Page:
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Review: Jacob’s Ladder (2019) – Bottom Rung

Zero Lastimosa
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Review: Jacob’s Ladder (2019) – Bottom Rung

Adrian Lyne’s 1990 film Jacob’s Ladder is one of those films you really shouldn’t touch. It remains one of the best examples of psychological horror with its unforgettably eerie imagery and a story that makes you question everything that’s happening on screen until it’s over. As a film, it’s also been fully embraced by the horror game community as it’s heavily influenced Silent Hill and so many others. Seriously, no one should have touched this movie.

But here we are, almost 20 years later and director David M. Rosenthal is taking a crack at it whether we want it or not. While I can’t say I liked this movie, Rosenthal changes the story enough so it doesn’t feel like a lazy remake, but it’s just one that doesn’t stand out compared to its predecessor.

In the story, Jacob Singer is a doctor who’s recently found out that his brother Isaac, who he thought was killed in Afghanistan, is actually alive and has been living homeless on the streets. After Jacob takes him home, he starts to realize that sinister forces are possibly coming after him and he has to unravel this mystery before it consumes his life.

Thankfully the writers did not just take the story of the original film and shoot it with new actors and an updated modern day location. As I was watching the film, I kept on thinking that certain plot points were going to happen like in the original and they didn’t, so at least it has that going for it. The movie focuses more on the troubled relationship of Jacob and his brother who has an addiction to a PTST drug that could be the root of all their problems. This is something I was suspecting they might do when I first heard about the remake. The “ladder” drug that was in the original film only comes towards the end of the movie and it didn’t feel so necessary to me when you look at the grander scheme of story. But sure, it’s a possible explanation and it’s something to base the new movie off of. A war vet battling with visions of the past and dealing with a drug addiction could definitely make for some compelling drama. Throw in the fact that his brother was also dating Jacob’s wife before they went off to war and you have even more reason for things to all come crashing down later.

Sadly, the film just lacks imagination in terms story and shot composition. Nothing felt visually unique enough to catch my eye and while I liked that it didn’t follow the original’s story exactly, I did get pretty bored with how information was fed to us. Oh yeah, and just like the original, there are potentially supernatural elements haunting the protagonist and it’s all handled very…….un-originally. Please stop showing someone in the background of a character, cut away, and then cut back to the person no longer in the background. It’s not scary and it’s a tired trope of the genre. One of the things that made the original so memorable were how they showed that some people were not exactly human and the little physical deformities that made you question their true nature. This film doesn’t go that route but decides to just have men in black clothing stalk Jacob with some poor attempts at jump scares and really obvious CGI shaking head movements.  You’ll definitely notice how bad this effect looks here when compared to the original’s hospital scene and the man with the black hood over his head.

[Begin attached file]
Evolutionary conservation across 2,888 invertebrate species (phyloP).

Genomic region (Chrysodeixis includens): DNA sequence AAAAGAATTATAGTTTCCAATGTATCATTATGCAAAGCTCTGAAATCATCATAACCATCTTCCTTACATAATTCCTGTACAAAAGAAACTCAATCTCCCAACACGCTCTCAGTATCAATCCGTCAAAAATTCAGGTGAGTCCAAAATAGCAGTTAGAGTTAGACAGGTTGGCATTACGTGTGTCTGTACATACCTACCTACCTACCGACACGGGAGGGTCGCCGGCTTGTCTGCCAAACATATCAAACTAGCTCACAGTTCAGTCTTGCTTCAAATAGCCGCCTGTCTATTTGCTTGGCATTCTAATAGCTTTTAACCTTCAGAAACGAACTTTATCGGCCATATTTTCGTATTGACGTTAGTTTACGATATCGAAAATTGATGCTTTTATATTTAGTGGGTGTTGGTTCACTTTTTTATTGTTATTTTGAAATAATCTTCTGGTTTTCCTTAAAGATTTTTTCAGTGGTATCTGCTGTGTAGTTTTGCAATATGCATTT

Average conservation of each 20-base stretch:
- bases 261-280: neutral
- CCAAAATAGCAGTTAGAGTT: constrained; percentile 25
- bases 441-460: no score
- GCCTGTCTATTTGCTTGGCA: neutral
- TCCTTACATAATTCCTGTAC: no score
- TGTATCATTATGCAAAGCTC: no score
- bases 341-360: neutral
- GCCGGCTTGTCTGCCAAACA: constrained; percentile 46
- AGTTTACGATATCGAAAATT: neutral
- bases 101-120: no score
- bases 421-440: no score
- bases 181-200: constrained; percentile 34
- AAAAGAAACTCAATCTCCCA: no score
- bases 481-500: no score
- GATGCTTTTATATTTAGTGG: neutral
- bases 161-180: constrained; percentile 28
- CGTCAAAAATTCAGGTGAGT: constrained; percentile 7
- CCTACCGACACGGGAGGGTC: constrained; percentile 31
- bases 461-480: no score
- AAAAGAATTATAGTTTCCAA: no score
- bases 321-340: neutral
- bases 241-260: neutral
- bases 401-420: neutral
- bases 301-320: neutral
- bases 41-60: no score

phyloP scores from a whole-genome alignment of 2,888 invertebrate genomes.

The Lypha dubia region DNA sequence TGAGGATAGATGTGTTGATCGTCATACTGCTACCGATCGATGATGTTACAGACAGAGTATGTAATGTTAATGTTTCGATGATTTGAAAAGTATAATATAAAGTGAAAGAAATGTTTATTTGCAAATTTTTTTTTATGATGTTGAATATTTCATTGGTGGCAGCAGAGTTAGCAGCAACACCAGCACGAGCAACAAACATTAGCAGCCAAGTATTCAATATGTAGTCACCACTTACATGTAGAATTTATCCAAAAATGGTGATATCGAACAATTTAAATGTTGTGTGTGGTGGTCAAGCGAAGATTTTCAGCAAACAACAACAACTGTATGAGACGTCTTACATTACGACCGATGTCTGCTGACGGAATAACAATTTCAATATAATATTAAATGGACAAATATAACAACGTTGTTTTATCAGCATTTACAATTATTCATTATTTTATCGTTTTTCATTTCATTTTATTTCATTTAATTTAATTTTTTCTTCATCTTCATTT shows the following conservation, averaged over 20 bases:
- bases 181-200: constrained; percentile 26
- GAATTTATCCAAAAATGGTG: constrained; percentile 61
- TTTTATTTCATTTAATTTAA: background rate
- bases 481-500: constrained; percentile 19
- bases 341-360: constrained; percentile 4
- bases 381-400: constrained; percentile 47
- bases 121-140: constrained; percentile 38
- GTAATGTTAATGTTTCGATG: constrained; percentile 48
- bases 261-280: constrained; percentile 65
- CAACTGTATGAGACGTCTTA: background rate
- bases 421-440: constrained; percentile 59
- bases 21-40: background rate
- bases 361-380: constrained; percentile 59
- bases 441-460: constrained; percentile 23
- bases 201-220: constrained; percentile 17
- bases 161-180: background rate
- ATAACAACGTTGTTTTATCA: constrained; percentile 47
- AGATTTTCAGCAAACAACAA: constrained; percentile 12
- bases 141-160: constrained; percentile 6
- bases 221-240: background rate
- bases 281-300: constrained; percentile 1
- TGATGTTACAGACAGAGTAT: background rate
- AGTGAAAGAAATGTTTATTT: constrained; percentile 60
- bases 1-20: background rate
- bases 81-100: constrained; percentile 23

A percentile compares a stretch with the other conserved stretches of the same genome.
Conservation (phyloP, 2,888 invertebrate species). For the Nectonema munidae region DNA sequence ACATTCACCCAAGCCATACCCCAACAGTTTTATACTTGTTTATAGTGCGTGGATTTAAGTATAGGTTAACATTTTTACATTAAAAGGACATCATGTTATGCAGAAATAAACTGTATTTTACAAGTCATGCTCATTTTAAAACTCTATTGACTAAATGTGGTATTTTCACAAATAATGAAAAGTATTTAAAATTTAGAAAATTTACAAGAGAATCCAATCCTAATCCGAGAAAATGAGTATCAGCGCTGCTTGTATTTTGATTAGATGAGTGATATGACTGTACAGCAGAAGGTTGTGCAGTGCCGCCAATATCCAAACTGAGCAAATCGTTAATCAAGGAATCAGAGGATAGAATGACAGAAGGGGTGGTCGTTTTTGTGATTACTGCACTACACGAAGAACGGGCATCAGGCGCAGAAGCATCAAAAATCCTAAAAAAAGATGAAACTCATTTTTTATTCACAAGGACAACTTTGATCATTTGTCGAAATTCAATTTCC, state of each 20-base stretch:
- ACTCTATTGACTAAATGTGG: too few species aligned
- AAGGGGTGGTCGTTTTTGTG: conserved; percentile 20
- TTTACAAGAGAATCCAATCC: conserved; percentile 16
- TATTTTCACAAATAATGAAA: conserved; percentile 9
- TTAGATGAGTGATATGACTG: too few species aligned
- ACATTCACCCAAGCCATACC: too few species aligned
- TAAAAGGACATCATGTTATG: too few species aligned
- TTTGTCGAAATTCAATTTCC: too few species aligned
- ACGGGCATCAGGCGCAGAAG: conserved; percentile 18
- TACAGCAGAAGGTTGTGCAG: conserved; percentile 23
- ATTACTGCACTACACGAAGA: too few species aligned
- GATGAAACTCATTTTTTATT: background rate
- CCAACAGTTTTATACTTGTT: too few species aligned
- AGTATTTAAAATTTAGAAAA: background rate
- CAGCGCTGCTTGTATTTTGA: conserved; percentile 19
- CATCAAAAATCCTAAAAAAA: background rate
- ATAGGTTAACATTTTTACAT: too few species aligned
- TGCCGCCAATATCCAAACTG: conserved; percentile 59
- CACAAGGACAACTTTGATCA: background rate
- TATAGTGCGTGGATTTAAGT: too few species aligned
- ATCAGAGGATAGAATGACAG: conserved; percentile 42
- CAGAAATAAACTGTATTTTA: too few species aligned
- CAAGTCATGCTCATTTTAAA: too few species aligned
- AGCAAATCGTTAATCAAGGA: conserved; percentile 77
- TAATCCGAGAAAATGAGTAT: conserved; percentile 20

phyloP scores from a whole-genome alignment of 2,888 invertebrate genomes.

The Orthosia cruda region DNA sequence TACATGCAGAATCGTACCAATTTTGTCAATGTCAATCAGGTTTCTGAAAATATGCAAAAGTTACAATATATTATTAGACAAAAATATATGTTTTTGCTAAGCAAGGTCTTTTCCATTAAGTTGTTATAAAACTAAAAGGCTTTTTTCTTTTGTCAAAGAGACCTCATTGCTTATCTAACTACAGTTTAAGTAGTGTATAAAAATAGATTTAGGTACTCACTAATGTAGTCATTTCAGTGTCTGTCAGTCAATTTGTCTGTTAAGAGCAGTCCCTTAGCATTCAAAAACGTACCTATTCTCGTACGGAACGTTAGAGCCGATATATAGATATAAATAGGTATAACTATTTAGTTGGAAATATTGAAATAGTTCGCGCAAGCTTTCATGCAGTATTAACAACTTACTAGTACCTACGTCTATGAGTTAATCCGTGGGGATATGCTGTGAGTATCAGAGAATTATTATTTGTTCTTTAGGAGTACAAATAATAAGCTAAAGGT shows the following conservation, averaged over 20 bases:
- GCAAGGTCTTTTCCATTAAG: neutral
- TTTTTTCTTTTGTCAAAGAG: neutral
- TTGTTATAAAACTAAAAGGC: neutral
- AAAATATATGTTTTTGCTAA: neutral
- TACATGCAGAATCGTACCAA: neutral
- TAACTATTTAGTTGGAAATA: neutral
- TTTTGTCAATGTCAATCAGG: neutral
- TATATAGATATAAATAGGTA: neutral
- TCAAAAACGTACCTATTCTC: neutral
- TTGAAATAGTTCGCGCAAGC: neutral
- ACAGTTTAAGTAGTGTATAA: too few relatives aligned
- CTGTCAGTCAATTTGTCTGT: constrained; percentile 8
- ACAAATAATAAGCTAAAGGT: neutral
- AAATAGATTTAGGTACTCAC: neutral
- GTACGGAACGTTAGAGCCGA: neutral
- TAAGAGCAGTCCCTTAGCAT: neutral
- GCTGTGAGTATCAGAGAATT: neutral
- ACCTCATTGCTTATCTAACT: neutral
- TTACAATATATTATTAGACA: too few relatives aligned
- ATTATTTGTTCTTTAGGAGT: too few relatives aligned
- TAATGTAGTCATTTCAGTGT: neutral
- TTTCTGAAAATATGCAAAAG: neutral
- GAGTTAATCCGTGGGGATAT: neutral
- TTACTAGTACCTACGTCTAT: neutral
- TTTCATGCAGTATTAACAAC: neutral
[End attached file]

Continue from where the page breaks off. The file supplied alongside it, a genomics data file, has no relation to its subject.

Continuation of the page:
What’s also a shame is that the actors seem like they’re really trying to sell these characters and in certain instances it does work. I’m a big fan of Michael Ealy in the canceled sci-fi Fox series Almost Human and he did a good job at portraying Jacob with subtle charisma and a genuine concern for his brother and wife. His eventual breakdown is even kind of heart breaking because the actor does sell it. The issue is at that point in the movie, I didn’t care about what was happening, the revelations were pretty expected, and I wished that we got a better fleshed out script. I really wanted to like Jacob but his quest for answers was just too boring, both visually and narratively.    

What could possibly be the main problem with this film is that it’s using the name of a classic horror movie and it definitely does not compare very well at all. I feel this story would have been more forgivable if they just named it something else and it just wore the “Jacob’s Ladder influences” proudly like so many others. As it stands, the new Jacob’s Ladder film isn’t sturdy enough to climb and you’re better off ascending with Adrian Lyne’s masterpiece.

 

Zero lends his thoughts on martial arts to the Fists of Fail podcast and also creates drink along reviews called Only Nice Things.

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Jacob's Ladder

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